Tag Archives: Thesis

Third Doctorate in Higher Education awarded

The Educational Development Division is delighted to announce our third Doctorate in Higher Education (EdD). Dr Alicia Salaz had a successful viva in April. She works in the library of Carnegie Mellon University – Qatar. Her thesis is titled: International Branch Campus Faculty Member Experiences of the Academic Library.

She used phenomenography to investigate the perceptions and experiences of academic libraries by faculty members across a variety of disciplines working in international branch campuses. The main research question asked how faculty members experience the academic library, with the objective of identifying qualitative variations in experience within this group. The findings of her research addressed established practical problems related to library value and identity, and have implications for practice in both the development and evaluation of library services for faculty members, as well as communication about those services with faculty members.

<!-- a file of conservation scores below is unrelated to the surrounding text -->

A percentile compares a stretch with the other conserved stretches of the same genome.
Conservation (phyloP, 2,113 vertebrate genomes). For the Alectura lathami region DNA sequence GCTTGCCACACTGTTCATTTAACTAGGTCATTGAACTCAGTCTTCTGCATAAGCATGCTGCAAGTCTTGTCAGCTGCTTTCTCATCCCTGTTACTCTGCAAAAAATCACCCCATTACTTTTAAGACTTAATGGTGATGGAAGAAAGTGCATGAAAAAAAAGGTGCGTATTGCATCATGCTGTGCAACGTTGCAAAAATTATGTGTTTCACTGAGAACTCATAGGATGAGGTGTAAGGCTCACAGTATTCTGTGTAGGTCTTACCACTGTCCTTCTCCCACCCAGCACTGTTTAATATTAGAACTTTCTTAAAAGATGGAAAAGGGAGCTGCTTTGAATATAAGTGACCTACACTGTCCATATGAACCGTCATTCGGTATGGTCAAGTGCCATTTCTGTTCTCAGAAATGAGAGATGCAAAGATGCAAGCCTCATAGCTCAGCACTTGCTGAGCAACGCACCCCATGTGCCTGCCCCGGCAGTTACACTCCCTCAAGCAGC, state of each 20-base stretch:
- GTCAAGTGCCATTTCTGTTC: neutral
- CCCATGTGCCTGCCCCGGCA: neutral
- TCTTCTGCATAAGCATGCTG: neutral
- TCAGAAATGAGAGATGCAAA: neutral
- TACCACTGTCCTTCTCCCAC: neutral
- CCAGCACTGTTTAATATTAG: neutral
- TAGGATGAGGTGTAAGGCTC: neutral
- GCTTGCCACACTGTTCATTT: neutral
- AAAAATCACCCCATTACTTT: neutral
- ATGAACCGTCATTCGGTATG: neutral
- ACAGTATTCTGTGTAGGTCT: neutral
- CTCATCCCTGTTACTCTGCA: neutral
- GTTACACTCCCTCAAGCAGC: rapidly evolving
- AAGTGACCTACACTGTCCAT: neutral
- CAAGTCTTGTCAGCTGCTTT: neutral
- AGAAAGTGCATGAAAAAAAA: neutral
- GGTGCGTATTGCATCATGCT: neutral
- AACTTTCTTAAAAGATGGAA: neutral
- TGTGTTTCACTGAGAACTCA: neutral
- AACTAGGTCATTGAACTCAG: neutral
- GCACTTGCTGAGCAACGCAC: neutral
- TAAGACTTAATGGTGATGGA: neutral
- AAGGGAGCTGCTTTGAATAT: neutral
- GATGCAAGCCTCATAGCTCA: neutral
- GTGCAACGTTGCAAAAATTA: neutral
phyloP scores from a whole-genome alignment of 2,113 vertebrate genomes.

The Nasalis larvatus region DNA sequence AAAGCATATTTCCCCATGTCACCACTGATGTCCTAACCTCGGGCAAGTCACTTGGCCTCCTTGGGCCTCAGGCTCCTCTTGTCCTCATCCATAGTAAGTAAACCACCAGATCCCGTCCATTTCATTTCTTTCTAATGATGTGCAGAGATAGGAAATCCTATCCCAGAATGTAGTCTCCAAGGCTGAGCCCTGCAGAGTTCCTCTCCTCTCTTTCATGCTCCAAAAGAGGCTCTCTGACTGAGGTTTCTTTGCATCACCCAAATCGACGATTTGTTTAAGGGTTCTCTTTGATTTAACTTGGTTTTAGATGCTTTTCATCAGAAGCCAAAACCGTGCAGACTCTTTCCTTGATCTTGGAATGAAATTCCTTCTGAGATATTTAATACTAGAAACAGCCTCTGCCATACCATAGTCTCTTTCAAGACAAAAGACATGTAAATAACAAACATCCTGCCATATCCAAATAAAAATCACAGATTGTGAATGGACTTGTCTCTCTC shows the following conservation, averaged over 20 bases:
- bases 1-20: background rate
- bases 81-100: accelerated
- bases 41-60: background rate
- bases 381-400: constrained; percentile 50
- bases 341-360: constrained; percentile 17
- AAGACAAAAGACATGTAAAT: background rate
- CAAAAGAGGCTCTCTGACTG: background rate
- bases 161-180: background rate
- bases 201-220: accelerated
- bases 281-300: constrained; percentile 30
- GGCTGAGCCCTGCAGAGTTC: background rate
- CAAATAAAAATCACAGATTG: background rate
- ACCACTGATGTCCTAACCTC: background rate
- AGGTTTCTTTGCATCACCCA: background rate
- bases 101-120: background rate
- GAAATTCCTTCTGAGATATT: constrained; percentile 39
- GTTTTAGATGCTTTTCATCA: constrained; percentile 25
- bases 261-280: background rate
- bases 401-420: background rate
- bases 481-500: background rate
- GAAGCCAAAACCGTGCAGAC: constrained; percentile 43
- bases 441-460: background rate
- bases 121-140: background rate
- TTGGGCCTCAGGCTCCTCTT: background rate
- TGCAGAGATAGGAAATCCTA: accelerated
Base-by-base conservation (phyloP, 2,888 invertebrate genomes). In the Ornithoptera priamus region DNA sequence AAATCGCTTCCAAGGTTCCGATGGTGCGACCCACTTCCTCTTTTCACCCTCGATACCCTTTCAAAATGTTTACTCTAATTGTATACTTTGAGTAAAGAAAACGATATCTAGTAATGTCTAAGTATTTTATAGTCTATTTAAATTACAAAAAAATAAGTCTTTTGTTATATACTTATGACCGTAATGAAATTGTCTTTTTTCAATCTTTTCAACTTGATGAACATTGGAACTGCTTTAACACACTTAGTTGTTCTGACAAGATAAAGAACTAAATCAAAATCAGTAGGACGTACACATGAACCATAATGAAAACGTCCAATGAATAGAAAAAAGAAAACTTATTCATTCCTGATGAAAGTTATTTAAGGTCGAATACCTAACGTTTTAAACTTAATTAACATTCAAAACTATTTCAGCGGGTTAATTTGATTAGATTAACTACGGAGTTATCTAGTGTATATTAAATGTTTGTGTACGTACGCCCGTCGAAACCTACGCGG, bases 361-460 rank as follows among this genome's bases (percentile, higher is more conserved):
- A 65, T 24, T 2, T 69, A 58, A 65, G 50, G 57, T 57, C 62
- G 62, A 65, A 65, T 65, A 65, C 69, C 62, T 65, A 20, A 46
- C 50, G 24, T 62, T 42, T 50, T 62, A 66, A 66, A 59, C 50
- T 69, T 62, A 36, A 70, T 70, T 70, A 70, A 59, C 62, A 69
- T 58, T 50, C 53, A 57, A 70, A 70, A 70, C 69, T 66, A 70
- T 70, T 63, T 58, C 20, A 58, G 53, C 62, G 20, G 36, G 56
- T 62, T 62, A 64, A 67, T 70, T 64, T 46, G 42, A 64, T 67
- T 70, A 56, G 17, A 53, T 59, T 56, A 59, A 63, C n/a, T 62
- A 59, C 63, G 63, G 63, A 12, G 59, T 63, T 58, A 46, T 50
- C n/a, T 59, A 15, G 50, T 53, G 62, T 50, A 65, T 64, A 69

Alicia acknowledges that:

“Four years ago I was, intellectually, a fundamentally different person” and that the work has represented a “personal transformation”.

Alicia-Salaz

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Originality in doctoral research – what is it exactly?

Originality is integral to getting a doctorate and there are plenty of articles that try to explain to doctoral candidates exactly what examiners are looking for in the mysterious term ‘originality’.

The video provides an explanation of originality, and a bit more on the rationale for making it and the contributors is shown below.

A doctorate ought to:
  • Be a report of work which others would want to read.
  • Tell a compelling story articulately whilst pre-empting inevitable critiques.
  • Carry the reader into complex realms, and inform and educate him/her.
  • Be sufficiently speculative or original to command respectful peer attention (Winter et al., 2000, p. 36).

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